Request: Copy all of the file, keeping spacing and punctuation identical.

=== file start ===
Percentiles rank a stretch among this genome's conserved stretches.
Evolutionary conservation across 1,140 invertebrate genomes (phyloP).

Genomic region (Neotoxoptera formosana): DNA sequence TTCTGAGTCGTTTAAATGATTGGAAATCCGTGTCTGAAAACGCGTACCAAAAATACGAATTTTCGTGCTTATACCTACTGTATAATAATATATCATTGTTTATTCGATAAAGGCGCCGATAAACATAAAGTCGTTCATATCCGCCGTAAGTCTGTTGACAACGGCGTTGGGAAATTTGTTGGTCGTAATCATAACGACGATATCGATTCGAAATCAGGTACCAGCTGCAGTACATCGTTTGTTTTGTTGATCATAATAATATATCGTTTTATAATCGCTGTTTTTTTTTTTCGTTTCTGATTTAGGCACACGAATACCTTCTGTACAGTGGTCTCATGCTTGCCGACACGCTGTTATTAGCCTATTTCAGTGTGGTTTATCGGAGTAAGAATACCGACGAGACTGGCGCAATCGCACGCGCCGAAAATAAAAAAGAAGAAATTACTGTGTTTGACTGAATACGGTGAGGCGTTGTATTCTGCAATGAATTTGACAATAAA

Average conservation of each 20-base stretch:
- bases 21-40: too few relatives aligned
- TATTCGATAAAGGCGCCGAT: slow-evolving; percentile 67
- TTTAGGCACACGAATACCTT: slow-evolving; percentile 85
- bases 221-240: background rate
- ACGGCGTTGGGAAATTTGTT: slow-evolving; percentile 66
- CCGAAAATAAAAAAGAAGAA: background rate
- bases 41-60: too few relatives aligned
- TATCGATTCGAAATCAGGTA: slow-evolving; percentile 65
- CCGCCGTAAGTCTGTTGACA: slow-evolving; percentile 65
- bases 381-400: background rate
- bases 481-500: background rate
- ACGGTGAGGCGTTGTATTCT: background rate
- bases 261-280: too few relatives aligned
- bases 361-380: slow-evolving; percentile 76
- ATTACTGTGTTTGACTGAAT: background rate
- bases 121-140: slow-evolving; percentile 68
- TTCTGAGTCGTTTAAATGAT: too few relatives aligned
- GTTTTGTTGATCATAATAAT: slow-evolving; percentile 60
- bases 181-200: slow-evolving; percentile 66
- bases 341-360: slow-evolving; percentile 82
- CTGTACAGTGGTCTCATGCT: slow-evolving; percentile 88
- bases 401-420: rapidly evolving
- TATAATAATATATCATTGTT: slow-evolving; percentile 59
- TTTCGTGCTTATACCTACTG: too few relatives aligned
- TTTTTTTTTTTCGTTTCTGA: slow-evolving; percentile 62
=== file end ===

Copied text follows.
Percentiles rank a stretch among this genome's conserved stretches.
Evolutionary conservation across 1,140 invertebrate genomes (phyloP).

Genomic region (Neotoxoptera formosana): DNA sequence TTCTGAGTCGTTTAAATGATTGGAAATCCGTGTCTGAAAACGCGTACCAAAAATACGAATTTTCGTGCTTATACCTACTGTATAATAATATATCATTGTTTATTCGATAAAGGCGCCGATAAACATAAAGTCGTTCATATCCGCCGTAAGTCTGTTGACAACGGCGTTGGGAAATTTGTTGGTCGTAATCATAACGACGATATCGATTCGAAATCAGGTACCAGCTGCAGTACATCGTTTGTTTTGTTGATCATAATAATATATCGTTTTATAATCGCTGTTTTTTTTTTTCGTTTCTGATTTAGGCACACGAATACCTTCTGTACAGTGGTCTCATGCTTGCCGACACGCTGTTATTAGCCTATTTCAGTGTGGTTTATCGGAGTAAGAATACCGACGAGACTGGCGCAATCGCACGCGCCGAAAATAAAAAAGAAGAAATTACTGTGTTTGACTGAATACGGTGAGGCGTTGTATTCTGCAATGAATTTGACAATAAA

Average conservation of each 20-base stretch:
- bases 21-40: too few relatives aligned
- TATTCGATAAAGGCGCCGAT: slow-evolving; percentile 67
- TTTAGGCACACGAATACCTT: slow-evolving; percentile 85
- bases 221-240: background rate
- ACGGCGTTGGGAAATTTGTT: slow-evolving; percentile 66
- CCGAAAATAAAAAAGAAGAA: background rate
- bases 41-60: too few relatives aligned
- TATCGATTCGAAATCAGGTA: slow-evolving; percentile 65
- CCGCCGTAAGTCTGTTGACA: slow-evolving; percentile 65
- bases 381-400: background rate
- bases 481-500: background rate
- ACGGTGAGGCGTTGTATTCT: background rate
- bases 261-280: too few relatives aligned
- bases 361-380: slow-evolving; percentile 76
- ATTACTGTGTTTGACTGAAT: background rate
- bases 121-140: slow-evolving; percentile 68
- TTCTGAGTCGTTTAAATGAT: too few relatives aligned
- GTTTTGTTGATCATAATAAT: slow-evolving; percentile 60
- bases 181-200: slow-evolving; percentile 66
- bases 341-360: slow-evolving; percentile 82
- CTGTACAGTGGTCTCATGCT: slow-evolving; percentile 88
- bases 401-420: rapidly evolving
- TATAATAATATATCATTGTT: slow-evolving; percentile 59
- TTTCGTGCTTATACCTACTG: too few relatives aligned
- TTTTTTTTTTTCGTTTCTGA: slow-evolving; percentile 62